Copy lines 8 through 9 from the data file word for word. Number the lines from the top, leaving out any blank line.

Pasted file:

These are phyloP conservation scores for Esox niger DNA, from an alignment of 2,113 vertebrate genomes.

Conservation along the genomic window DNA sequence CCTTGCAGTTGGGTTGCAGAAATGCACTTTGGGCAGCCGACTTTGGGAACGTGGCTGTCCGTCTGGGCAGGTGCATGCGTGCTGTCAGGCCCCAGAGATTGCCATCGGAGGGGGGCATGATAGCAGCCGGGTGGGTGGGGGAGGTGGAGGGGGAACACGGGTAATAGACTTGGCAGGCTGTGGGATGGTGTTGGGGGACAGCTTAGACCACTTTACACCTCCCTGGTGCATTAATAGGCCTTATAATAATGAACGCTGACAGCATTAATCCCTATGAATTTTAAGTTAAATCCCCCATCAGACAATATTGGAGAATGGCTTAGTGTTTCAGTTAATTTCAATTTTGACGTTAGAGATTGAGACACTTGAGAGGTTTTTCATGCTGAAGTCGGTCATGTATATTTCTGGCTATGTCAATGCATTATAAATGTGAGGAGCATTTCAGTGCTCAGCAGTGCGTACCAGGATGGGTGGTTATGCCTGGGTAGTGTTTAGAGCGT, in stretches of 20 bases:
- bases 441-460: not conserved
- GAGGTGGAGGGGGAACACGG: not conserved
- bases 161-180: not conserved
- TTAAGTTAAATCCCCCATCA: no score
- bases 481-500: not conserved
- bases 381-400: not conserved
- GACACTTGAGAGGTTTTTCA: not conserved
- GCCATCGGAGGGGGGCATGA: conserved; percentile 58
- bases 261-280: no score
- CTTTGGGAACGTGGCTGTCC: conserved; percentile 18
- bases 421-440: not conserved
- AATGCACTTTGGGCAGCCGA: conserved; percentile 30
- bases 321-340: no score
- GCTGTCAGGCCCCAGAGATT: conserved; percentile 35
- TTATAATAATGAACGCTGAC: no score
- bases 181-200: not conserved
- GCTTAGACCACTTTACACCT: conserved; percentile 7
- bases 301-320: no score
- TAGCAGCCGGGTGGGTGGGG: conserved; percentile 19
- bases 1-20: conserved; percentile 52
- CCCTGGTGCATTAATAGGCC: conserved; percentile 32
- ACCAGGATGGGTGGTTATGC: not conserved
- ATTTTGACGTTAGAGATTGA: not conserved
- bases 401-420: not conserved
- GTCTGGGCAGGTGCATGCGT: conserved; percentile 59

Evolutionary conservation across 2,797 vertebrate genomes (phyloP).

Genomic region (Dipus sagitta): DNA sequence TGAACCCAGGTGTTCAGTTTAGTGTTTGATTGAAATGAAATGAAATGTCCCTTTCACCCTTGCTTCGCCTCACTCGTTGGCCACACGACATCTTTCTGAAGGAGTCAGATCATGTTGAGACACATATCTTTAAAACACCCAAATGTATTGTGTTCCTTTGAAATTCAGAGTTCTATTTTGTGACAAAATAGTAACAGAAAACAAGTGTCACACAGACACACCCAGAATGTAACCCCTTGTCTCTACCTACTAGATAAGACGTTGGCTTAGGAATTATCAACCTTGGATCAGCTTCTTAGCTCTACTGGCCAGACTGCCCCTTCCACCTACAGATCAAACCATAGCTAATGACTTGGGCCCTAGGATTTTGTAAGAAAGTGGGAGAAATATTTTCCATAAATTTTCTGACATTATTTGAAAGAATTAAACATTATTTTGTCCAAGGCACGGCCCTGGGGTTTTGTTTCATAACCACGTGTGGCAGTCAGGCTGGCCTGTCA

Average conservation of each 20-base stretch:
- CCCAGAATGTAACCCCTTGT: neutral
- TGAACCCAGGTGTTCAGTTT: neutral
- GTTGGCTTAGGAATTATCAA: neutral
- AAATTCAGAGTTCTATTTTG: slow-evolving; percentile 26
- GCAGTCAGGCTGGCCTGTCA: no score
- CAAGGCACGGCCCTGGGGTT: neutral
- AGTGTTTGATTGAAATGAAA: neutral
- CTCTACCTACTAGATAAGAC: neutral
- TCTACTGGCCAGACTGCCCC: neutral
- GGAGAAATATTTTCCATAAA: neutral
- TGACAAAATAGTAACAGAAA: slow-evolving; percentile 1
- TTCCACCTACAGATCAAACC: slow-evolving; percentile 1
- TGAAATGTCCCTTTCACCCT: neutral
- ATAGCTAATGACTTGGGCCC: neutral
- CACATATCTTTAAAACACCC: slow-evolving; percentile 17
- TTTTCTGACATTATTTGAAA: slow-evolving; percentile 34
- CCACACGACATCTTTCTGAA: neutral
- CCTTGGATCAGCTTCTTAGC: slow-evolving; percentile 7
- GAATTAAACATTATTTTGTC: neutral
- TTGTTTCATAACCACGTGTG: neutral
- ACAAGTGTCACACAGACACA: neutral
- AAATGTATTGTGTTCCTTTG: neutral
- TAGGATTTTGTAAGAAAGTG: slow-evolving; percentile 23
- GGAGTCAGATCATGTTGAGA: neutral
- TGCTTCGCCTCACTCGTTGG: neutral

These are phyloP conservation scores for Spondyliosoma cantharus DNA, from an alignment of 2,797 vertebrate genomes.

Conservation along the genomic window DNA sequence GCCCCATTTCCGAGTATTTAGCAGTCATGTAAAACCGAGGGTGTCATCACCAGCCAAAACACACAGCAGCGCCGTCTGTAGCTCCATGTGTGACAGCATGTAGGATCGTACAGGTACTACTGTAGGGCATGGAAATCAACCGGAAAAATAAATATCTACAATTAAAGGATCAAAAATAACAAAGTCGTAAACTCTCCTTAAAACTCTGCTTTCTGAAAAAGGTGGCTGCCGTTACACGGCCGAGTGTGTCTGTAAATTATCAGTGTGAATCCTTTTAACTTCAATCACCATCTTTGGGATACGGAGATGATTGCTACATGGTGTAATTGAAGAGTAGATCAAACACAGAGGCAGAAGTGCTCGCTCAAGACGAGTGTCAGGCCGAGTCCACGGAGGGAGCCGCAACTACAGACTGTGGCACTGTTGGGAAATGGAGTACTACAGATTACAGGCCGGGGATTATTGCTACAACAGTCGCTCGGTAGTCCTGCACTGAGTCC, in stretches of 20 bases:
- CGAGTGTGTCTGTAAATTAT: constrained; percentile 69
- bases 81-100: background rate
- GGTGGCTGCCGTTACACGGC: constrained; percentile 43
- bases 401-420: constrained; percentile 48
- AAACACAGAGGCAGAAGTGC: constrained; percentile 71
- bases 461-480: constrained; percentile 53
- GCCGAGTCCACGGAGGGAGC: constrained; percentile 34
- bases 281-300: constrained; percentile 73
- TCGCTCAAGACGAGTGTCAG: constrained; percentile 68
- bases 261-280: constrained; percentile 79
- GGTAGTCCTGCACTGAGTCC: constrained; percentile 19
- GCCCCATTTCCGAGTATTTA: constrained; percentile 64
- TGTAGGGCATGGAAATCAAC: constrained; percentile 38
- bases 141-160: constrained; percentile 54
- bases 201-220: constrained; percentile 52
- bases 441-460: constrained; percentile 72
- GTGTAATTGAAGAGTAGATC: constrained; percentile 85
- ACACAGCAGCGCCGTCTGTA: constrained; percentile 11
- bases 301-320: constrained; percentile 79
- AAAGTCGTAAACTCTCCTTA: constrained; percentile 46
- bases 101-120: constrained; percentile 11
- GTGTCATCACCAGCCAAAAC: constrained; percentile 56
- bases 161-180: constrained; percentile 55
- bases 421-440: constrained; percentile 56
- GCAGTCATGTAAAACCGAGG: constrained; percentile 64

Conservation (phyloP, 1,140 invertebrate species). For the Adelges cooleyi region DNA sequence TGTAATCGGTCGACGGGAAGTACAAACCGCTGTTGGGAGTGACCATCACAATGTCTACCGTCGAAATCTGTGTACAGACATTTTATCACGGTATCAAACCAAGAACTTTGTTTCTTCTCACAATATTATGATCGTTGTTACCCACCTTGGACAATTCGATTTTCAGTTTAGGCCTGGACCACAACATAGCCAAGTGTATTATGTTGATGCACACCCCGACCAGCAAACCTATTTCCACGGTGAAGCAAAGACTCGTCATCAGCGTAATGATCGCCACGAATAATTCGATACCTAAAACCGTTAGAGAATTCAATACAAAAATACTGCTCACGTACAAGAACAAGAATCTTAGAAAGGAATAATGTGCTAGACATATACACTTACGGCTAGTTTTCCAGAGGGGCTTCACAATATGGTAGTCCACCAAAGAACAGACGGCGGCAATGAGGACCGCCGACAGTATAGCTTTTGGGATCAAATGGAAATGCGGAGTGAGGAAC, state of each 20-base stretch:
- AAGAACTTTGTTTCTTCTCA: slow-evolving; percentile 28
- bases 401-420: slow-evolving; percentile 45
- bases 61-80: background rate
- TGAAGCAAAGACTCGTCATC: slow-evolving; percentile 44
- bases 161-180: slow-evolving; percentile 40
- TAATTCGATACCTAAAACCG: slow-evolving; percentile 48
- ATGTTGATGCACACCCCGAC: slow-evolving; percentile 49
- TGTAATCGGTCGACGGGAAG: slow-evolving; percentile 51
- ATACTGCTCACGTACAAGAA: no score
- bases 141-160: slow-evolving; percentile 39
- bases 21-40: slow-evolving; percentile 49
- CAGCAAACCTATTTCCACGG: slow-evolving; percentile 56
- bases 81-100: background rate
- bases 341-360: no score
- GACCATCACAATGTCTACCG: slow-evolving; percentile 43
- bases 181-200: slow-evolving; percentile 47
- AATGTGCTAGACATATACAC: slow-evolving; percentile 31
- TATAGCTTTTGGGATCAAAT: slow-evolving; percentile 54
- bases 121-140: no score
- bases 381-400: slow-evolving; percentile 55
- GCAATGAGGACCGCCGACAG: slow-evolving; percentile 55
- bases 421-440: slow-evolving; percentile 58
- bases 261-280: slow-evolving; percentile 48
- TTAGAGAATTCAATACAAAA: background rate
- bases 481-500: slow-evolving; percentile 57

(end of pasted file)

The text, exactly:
- bases 381-400: not conserved
- GACACTTGAGAGGTTTTTCA: not conserved